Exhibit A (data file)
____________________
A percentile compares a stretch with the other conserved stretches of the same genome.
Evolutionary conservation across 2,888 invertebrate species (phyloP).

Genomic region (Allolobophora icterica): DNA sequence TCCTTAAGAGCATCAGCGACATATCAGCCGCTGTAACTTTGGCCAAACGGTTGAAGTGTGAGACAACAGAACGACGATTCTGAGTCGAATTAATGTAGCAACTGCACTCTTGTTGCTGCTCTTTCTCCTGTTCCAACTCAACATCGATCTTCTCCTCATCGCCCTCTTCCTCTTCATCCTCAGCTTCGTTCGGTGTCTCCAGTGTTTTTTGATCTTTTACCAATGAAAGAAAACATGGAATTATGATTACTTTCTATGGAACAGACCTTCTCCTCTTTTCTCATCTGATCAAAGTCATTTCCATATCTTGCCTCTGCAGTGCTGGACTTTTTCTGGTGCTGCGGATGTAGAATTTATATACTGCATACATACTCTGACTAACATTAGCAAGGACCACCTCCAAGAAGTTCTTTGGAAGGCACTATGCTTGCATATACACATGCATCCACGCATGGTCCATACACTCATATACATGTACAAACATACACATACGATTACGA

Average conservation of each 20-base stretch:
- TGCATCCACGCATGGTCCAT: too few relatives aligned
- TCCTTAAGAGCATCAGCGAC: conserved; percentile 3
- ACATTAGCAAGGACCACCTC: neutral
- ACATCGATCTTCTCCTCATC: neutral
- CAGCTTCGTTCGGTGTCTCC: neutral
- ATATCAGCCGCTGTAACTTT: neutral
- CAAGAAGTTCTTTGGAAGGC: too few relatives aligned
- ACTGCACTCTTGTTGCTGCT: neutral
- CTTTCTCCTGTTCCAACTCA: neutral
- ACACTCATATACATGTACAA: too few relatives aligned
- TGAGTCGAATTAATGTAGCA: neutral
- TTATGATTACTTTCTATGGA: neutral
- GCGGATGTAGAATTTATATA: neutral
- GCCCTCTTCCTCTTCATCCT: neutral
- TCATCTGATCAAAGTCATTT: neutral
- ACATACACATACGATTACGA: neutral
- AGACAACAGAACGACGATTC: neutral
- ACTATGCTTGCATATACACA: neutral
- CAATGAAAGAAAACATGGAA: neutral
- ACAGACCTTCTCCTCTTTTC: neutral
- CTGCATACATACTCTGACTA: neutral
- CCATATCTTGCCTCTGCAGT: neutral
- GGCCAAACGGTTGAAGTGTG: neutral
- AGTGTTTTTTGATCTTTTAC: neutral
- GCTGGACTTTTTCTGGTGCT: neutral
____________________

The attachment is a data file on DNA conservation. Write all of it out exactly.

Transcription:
A percentile compares a stretch with the other conserved stretches of the same genome.
Evolutionary conservation across 2,888 invertebrate species (phyloP).

Genomic region (Allolobophora icterica): DNA sequence TCCTTAAGAGCATCAGCGACATATCAGCCGCTGTAACTTTGGCCAAACGGTTGAAGTGTGAGACAACAGAACGACGATTCTGAGTCGAATTAATGTAGCAACTGCACTCTTGTTGCTGCTCTTTCTCCTGTTCCAACTCAACATCGATCTTCTCCTCATCGCCCTCTTCCTCTTCATCCTCAGCTTCGTTCGGTGTCTCCAGTGTTTTTTGATCTTTTACCAATGAAAGAAAACATGGAATTATGATTACTTTCTATGGAACAGACCTTCTCCTCTTTTCTCATCTGATCAAAGTCATTTCCATATCTTGCCTCTGCAGTGCTGGACTTTTTCTGGTGCTGCGGATGTAGAATTTATATACTGCATACATACTCTGACTAACATTAGCAAGGACCACCTCCAAGAAGTTCTTTGGAAGGCACTATGCTTGCATATACACATGCATCCACGCATGGTCCATACACTCATATACATGTACAAACATACACATACGATTACGA

Average conservation of each 20-base stretch:
- TGCATCCACGCATGGTCCAT: too few relatives aligned
- TCCTTAAGAGCATCAGCGAC: conserved; percentile 3
- ACATTAGCAAGGACCACCTC: neutral
- ACATCGATCTTCTCCTCATC: neutral
- CAGCTTCGTTCGGTGTCTCC: neutral
- ATATCAGCCGCTGTAACTTT: neutral
- CAAGAAGTTCTTTGGAAGGC: too few relatives aligned
- ACTGCACTCTTGTTGCTGCT: neutral
- CTTTCTCCTGTTCCAACTCA: neutral
- ACACTCATATACATGTACAA: too few relatives aligned
- TGAGTCGAATTAATGTAGCA: neutral
- TTATGATTACTTTCTATGGA: neutral
- GCGGATGTAGAATTTATATA: neutral
- GCCCTCTTCCTCTTCATCCT: neutral
- TCATCTGATCAAAGTCATTT: neutral
- ACATACACATACGATTACGA: neutral
- AGACAACAGAACGACGATTC: neutral
- ACTATGCTTGCATATACACA: neutral
- CAATGAAAGAAAACATGGAA: neutral
- ACAGACCTTCTCCTCTTTTC: neutral
- CTGCATACATACTCTGACTA: neutral
- CCATATCTTGCCTCTGCAGT: neutral
- GGCCAAACGGTTGAAGTGTG: neutral
- AGTGTTTTTTGATCTTTTAC: neutral
- GCTGGACTTTTTCTGGTGCT: neutral